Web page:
Paul Bowles was a restless soul traveler, but he was marked by Tangier. He has visited the city with friends and then with his first wife, but it was with Jane Auer, his second wife that he moved permanently to live in Tangier in 1947.
It is said that the country’s tolerance for controversial topics, at the time, such as homosexuality and drug use was also a deciding factor for his home in Tangier, that have frequented by famous names like Truman Capote and Tennessee Williams, for example.
Whenever you feel homesick for Morocco, just read one Paul Bowles’s books and imagine yourself back in Moroccan land.
The writer, born in New York, died in 1999, in the city he loved most: Tangier. Despite having lived 52 years in Morocco he was buried in New York.
Book The sheltering skyPaul Bowles was the author of well-known books. But “Heaven protect us” (“The sheltering sky”), which was adapted into movie by Bernardo Bertolucci, was the one to become the most referenced.
He was considered an important figure of American existentialism and Beat Generation. This was a group of American writers after World War II, which proved to be in the 50s.
Characterized by innovations in style, more open to new ideas and the rejection of materialism. A kind of hippies that was featured by Jack Kerouac in “On The Road” or by William S. Burroughs in “Naked Lunch”.
For Paul Bowles there was a substantial difference between the tourist and traveler. The last one search for diversity, what is different in people who visit the site, since tourist show their culture and hardly leave it. Traveler joins day-to-day life of the city and country he is visiting.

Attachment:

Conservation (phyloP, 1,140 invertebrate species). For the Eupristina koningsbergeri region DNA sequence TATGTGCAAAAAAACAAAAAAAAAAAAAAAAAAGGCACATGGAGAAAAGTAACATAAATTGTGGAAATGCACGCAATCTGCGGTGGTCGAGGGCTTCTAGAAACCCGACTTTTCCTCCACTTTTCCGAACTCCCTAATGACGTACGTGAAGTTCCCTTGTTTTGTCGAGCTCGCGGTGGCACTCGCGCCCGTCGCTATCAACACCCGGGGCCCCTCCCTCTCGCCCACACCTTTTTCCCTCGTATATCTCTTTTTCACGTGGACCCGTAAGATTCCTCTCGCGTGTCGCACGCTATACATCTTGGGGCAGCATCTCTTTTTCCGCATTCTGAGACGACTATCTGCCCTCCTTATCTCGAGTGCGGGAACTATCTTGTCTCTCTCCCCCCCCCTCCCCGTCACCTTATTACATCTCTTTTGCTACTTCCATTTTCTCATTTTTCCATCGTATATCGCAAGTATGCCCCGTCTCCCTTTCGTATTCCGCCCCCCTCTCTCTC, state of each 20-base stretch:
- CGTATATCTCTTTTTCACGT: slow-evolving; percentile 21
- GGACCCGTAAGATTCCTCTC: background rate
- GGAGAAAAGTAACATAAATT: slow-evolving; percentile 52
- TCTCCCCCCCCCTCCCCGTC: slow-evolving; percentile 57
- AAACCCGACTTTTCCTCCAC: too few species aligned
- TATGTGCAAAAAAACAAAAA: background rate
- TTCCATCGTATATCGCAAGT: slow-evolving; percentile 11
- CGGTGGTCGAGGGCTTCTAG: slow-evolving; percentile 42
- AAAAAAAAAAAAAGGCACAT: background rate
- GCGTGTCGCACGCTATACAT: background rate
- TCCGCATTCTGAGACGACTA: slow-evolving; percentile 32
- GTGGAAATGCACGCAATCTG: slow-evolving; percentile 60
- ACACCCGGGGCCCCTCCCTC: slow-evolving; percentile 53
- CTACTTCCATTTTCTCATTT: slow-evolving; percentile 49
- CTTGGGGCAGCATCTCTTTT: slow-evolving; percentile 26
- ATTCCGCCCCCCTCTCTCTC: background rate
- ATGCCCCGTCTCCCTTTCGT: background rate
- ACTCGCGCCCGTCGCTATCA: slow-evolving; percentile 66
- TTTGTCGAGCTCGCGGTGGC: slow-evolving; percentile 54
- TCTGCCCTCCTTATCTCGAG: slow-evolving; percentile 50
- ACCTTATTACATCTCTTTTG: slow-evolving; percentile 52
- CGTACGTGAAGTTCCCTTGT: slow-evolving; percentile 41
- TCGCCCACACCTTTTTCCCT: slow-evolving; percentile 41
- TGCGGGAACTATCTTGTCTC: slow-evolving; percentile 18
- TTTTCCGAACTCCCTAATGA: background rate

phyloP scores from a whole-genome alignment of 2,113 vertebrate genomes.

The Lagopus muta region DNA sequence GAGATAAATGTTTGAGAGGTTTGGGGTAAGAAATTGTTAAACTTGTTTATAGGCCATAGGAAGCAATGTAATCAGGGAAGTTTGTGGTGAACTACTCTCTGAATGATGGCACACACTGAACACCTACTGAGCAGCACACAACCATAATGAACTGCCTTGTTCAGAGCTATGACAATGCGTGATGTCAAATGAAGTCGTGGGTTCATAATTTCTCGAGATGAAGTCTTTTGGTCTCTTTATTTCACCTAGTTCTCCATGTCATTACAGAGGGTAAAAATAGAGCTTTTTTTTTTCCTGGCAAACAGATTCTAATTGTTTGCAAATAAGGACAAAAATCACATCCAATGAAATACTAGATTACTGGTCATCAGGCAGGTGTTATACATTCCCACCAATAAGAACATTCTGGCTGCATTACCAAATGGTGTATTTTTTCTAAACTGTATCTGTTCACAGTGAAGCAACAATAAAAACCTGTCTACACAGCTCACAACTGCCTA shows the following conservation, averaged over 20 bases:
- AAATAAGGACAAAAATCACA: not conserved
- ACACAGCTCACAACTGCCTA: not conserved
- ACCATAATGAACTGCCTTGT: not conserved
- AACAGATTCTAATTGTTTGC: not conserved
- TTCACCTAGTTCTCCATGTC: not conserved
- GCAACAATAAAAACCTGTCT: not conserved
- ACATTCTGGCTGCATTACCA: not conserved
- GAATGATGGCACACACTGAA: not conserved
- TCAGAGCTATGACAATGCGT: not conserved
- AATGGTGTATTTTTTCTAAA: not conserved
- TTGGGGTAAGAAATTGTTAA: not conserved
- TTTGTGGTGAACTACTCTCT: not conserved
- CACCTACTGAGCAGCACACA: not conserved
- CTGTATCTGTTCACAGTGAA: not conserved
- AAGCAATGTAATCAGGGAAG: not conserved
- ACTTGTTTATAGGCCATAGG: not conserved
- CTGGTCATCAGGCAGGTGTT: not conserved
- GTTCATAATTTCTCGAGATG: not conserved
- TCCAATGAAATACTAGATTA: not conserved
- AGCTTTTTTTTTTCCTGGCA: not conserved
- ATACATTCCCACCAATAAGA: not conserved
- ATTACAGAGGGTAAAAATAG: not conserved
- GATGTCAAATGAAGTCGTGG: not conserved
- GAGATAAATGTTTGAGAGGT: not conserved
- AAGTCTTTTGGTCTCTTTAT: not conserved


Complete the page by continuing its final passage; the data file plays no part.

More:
Paul Bowles speaks about cultures that characterize each country. For the writer it was very important that every country preserve their culture, adhering some modern conveniences along the way, but without losing their unique elements, i.e, to distinguish it.
Other of his books are “A man must not be very Moslem” and “The Rif to music.” Paul Bowles makes these works more like a insights that addresses the Moroccan culture. Many of his books are important reflections on the tradition of Morocco from the perspective of an outsider, but who lived there for most of his life.
Entrance to the medina of Tangier in northern MoroccoHe wrote short stories, novels, poems, and travel books. Paul Bowles was also important in translating tales and traditional Moroccan authors. Some of his stories are “A friend in the world”. These are collected tales that treat about the landscapes of North Africa and the tradition of their people.
Besides writing, Paul Bowles was also a composer. He had lessons in composition with Aaron Copland, who made his first visit to Tangier. He wrote pieces for orchestra, piano, ballet and voice, all composed themselves. He also composed for theater, collaborating with numerous directors.